Make a Difference
Activist Toolkit — Skills Building Tools
Basic Ways YOU Can Get the Message Out
In just a few simple steps, you can engage the media and help spread the word about the need for better care. And, once you get the word out there, don’t forget to let us know about it! We want to know about the media coverage you’ve generated about the Campaign’s issues!
Letters-to-the-editor (LTEs) come from newspaper readers and address issues of interest to the community. Send an LTE to your newspaper if you want to respond to a story or opinion article.
- Make your case. Always use your letter to advance your own messages, not simply to criticize somebody else for getting it wrong. Once you’ve opened your letter by mentioning that the article to which you are responding missed some important points, make your case.
- Submit your letter. Letters should be no more than three or four short paragraphs usually 200 or so words. Make sure to sign your letter and provide a phone number so the newspaper staff can follow-up with you (they will not publish your phone number.)
Op-eds or guest editorials are opinion articles that are 600 to 750 words in length. They express an opinion on a timely issue.
- Express your opinion...concisely. Op-eds should emphasize the writer’s opinion or experience. They should be of interest to the general public. Keep your argument concise (usually 600-750 words) and if the newspaper has submission guidelines including word limits, follow them.
- Submit your op-ed and follow-up. Submit your op-ed to the editorial or op-ed page editor (usually this can be done online) with a brief note that summarizes the key points in one paragraph and explains the author’s expertise or experience. Include your name and phone number. Follow-up a day or so later to ask whether the newspaper plans to use it.
- Take it one newspaper at a time. Do not submit an op-ed to two newspapers in the same market at the same time. Newspapers deserve and will demand a “market exclusive” for the piece. Submit it to one outlet and, if they turn it down, move onto the next.
Blogs are a great vehicle for communicating your message about improving our health care system. Blogs vary widely and it’s important to know which of your local blogs have influence and what their focus and audience is. Here are some tips to get your message onto a blog:
- Pitch the blogger with a personalized e-mail. Before you ask a blogger to write about your issue, get to know their priorities and focus (What does s/he blog about? Who is her/his audience?) Once you know how your issue relates to the blog, send a short (two paragraph) email to the blogger letting her/him know about the issue and why readers would be interested.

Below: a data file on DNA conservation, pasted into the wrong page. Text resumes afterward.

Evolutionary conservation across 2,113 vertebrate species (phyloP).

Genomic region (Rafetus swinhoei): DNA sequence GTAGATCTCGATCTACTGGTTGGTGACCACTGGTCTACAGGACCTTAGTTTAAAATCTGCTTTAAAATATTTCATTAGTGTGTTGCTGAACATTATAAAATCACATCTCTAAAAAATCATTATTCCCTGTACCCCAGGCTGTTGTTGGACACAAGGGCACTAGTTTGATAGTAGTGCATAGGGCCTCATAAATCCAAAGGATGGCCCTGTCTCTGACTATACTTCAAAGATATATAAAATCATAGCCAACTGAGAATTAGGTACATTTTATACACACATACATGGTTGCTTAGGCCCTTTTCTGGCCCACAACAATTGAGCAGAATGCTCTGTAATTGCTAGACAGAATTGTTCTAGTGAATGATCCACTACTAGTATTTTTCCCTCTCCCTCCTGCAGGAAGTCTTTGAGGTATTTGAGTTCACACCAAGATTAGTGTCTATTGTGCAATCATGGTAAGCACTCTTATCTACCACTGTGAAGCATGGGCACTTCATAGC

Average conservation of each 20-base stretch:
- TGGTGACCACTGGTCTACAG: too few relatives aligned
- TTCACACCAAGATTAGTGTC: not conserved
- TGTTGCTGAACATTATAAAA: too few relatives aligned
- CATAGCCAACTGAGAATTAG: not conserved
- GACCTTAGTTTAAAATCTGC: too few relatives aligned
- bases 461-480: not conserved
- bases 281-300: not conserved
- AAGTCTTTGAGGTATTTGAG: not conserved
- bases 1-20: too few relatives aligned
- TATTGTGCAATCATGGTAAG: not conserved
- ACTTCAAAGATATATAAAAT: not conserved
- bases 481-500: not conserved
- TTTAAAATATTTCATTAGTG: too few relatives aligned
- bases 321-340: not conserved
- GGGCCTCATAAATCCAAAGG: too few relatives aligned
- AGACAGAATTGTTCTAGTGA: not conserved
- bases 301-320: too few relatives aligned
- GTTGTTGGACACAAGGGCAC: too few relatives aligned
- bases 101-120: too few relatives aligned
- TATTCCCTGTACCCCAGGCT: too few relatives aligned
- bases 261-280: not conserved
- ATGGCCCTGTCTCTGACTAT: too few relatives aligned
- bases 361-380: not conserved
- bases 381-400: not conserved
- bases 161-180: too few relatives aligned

- Post comments on related blogs. Another way to gain visibility on blogs is to post comments. That’s usually no more complicated than typing a response into a comments box at the bottom of the blog. It’s ok to leave a link to your website, but make sure your comments are timely, thoughtful and contribute to the discussion on the blog.
- Be a guest blogger. Some blogs run posts written by authors not associated with the blog. The best way to approach these blogs is to email the person who runs the blog to say that you’d like to do a post on a particular topic, sketching out in one paragraph what you’d say. If they’re interested, they’ll ask you to write a post.
- General tips - Blog posts are somewhat less formal and often written in the first person. They are usually no more than 500 words and they focus on making just one or two points. Make sure to include links within your post to reports or websites that you cite. It’s also ok to ask if they can include a relevant graphic or picture.
Radio Show Call-In
Many radio programs take callers for questions or comments. Radio shows are an excellent way to get the Campaign for Better Care
’s messages out to the public in an easy and timely way.
- Monitor radio shows in your area. Get to know the radio programs and hosts in your area and check online for upcoming schedules. Determine which shows are worth monitoring regularly. Listen often to identify when a radio show is covering a topic relevant to the Campaign’s issues.
- Determine your message. Once you identify an opportunity to call in, determine what you will say on the show. Keep it short. If you do get on the air, your time will be very limited. Make sure your message is relevant to the discussion that day. Refer back to the Campaign for Better Care talking points for ideas.
- Remember to avoid acronyms, jargon, and abbreviations. Keep your message simple and to-the-point by sticking to the one or two most important points.
- Call-in. When the host announces they are taking callers, make the call. If you get through, someone will probably ask you for some information including your first name and where you live. While you wait for the call-in portion of the show to begin, turn the sound on your radio off to avoid background interference. Once you are on, state your points and wait for the host or guest to respond. Hang up after they thank you for your call.
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